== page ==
Another drawback to hay bales is critters. You’re just asking for mice and other pests to make themselves at home in your RV. If you want to keep mice out of your RV, avoid the hay bales.
Professional Skirting For RVs
If you’ve got some extra money to spend and you want something that works a little better or looks a little nicer, there are professional skirting options. These options provide a great seal to lock in air. They also make your RV look much classier. In fact, there are some RV parks out there that won’t allow DIY RV skirting options.
Here are some of the popular professional choices on the market.
AirSkirts are a bit newer to the RV skirting scene. They are basically inflatable tubes that go on the underside of your RV to lock in air. They offer different sizes based on your RVs length and ground clearance, so be sure to pick the right kit.
They don’t require any hardware like snaps, hooks, or drilling holes in your RV. According to the website, AirSkirts can be setup in under 30 minutes. However, based on reports from actual users in the Cool RV Stuff Facebook Group, the first time, at least, typically takes around an hour or so.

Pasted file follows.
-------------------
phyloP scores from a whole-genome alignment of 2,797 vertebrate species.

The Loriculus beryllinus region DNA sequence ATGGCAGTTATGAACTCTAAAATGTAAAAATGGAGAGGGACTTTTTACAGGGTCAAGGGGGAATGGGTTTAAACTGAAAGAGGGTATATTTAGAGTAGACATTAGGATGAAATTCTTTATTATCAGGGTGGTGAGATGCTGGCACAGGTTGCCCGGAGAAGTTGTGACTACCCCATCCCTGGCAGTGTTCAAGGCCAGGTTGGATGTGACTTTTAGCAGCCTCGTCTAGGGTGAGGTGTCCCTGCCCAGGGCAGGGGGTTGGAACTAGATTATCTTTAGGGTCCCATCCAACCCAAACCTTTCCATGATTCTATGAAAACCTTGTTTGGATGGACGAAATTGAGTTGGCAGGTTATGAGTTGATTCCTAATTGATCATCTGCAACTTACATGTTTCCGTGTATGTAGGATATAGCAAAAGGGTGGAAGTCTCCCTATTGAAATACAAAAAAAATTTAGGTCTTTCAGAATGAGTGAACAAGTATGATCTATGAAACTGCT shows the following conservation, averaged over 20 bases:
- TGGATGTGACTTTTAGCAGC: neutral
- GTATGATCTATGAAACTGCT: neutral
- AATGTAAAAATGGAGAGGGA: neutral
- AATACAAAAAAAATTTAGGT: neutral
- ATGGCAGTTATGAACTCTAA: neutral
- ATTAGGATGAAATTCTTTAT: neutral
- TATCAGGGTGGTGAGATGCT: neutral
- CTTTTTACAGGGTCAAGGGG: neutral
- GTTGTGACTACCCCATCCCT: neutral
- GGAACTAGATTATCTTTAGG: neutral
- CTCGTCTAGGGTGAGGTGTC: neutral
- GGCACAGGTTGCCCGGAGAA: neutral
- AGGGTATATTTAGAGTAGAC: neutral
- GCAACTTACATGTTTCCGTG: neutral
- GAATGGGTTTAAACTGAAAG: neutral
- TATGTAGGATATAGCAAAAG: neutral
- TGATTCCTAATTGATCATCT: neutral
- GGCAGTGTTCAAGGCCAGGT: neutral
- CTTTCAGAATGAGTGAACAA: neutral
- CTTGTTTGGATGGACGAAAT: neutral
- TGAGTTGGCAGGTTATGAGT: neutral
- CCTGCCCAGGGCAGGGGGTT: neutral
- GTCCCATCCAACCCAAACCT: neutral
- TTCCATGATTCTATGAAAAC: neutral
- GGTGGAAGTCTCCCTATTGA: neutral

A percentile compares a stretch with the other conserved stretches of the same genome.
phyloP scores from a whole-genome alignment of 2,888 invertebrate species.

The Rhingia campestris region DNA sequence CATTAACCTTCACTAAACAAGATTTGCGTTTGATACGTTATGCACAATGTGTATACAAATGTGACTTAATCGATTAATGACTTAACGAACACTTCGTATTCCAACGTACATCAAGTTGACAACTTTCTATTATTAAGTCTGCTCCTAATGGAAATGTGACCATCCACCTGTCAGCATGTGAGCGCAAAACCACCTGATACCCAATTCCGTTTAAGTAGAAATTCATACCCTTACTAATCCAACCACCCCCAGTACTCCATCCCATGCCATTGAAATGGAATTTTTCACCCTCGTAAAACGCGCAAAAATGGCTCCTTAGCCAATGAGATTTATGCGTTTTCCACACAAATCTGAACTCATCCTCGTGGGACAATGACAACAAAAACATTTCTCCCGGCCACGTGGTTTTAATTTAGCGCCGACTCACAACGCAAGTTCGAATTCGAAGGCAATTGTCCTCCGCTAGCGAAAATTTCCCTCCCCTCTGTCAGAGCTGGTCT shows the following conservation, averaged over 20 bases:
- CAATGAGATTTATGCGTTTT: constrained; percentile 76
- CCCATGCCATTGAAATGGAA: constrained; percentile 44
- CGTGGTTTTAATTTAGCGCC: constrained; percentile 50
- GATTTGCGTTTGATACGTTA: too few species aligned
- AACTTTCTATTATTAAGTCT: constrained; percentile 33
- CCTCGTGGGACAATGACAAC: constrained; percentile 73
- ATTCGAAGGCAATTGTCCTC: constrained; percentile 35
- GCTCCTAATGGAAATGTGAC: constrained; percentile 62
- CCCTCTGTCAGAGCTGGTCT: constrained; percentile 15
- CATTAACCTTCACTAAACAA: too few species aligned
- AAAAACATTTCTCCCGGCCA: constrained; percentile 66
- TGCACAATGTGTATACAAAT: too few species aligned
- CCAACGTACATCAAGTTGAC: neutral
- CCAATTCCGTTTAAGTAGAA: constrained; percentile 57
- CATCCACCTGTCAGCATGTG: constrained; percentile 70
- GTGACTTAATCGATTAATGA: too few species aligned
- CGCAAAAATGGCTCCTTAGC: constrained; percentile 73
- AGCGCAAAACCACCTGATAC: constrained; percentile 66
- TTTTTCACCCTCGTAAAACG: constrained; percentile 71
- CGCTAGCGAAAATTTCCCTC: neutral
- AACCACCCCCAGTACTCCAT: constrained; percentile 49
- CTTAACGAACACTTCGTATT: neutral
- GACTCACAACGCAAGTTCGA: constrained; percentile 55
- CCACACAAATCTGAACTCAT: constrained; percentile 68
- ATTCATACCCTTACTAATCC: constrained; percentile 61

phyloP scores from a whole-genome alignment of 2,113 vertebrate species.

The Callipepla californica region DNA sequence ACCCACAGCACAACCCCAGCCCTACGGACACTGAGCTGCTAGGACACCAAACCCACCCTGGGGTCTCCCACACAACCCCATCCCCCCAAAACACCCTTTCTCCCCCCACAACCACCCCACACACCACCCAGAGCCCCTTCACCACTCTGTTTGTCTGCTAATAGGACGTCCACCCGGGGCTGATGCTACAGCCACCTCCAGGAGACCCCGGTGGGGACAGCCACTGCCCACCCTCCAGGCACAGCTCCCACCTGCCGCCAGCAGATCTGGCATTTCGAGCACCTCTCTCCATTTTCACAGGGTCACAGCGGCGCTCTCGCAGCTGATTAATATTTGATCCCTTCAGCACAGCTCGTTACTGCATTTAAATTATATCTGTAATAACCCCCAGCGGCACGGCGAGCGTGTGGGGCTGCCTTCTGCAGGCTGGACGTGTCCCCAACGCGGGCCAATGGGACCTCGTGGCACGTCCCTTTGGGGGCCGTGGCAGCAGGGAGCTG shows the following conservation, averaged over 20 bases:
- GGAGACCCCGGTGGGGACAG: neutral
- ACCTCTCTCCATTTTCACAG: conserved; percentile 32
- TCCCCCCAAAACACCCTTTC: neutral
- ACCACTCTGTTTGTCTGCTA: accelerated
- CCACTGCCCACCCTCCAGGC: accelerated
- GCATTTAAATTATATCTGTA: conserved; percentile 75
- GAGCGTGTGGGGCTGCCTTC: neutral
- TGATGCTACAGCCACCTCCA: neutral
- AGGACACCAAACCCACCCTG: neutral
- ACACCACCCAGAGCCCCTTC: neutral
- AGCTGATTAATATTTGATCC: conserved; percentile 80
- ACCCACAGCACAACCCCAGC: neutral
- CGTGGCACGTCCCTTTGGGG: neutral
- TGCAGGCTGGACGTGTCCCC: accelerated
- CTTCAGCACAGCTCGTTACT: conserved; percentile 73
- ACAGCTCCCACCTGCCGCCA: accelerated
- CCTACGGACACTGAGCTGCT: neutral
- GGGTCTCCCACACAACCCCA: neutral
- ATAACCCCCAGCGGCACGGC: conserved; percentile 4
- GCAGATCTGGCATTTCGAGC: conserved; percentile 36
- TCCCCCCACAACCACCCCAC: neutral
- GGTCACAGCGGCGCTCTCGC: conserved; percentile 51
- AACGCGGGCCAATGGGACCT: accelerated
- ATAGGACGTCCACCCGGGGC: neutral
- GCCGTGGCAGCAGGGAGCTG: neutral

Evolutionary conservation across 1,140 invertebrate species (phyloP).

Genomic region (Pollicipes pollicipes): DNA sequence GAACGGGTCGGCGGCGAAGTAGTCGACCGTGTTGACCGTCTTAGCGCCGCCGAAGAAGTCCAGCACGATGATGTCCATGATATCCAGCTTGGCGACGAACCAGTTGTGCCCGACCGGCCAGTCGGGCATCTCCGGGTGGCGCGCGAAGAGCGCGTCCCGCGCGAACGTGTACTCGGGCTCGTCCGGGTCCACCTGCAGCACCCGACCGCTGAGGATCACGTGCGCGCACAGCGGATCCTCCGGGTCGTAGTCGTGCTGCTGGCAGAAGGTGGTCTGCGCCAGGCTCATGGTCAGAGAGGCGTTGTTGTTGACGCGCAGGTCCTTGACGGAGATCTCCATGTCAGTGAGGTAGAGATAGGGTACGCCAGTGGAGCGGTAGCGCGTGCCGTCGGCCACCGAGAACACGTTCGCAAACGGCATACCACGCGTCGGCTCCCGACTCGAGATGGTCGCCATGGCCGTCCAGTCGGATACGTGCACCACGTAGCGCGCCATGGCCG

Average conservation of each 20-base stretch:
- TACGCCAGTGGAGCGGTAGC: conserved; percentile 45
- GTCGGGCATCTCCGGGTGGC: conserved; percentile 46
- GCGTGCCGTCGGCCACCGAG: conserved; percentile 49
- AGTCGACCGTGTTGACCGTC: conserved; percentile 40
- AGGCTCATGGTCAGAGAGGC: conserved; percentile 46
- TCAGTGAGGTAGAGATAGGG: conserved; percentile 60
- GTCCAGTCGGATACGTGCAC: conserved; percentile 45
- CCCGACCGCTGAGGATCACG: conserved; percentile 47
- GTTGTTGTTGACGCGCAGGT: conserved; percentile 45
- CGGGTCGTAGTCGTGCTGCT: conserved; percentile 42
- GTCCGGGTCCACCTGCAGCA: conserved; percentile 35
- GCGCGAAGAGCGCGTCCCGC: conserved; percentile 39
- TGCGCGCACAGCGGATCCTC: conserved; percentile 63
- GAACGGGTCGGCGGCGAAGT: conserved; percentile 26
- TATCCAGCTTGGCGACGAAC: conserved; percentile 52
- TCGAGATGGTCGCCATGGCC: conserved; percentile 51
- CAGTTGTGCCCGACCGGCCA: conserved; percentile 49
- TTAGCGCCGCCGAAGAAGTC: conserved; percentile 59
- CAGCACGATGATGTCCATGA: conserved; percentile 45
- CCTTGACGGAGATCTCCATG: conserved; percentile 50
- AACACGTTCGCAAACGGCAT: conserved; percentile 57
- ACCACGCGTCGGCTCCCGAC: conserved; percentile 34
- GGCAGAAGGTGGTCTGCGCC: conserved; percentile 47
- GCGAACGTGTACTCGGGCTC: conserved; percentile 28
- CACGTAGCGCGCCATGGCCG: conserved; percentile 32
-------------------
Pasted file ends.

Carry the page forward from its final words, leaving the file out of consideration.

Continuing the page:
The major downside with AirSkirts is that they are very costly. They will last a long time, but the upfront hit could be enough to turn some RVers away.
There are many custom RV skirting companies on the market. You may even be able to find someone local to you. One popular choice for RVers looking for an easy-to-use, high-end product is Custom Skirting, LLC.
Custom Skirting, LLC is based out of South Dakota with its own RV park in the Black Hills. They travel throughout the Dakotas, Iowa, Nebraska, Kansas, Wyoming, and Colorado, depending on where they have multiple jobs booked for custom installations. Alternatively, you can stay for free at their RV park while they install your custom skirting.
Since each individual RV is measured you get a perfect fit for your rig. They install an aluminum channel on the side of your RV which prevents gaps that allow air through. It also makes the setup much simpler than having to use multiple hooks or snaps.
The major downside of custom skirting from any company is the cost. These custom skirts look fantastic but expect to pay much more.
So Which RV Skirting is Best?
If finances aren’t a consideration, professional RV skirting options are probably the way to go. However, for the rest of us, there are a handful of DIY options that can get the job done. Regardless of what you choose, remember to properly winterize by adding a heat source under your rig, using a heated hose or heat tape, and so on.
Skirts aren’t magic, but paired with other winter RV essentials can go a long way towards keeping you warm and keeping your rig intact all winter long.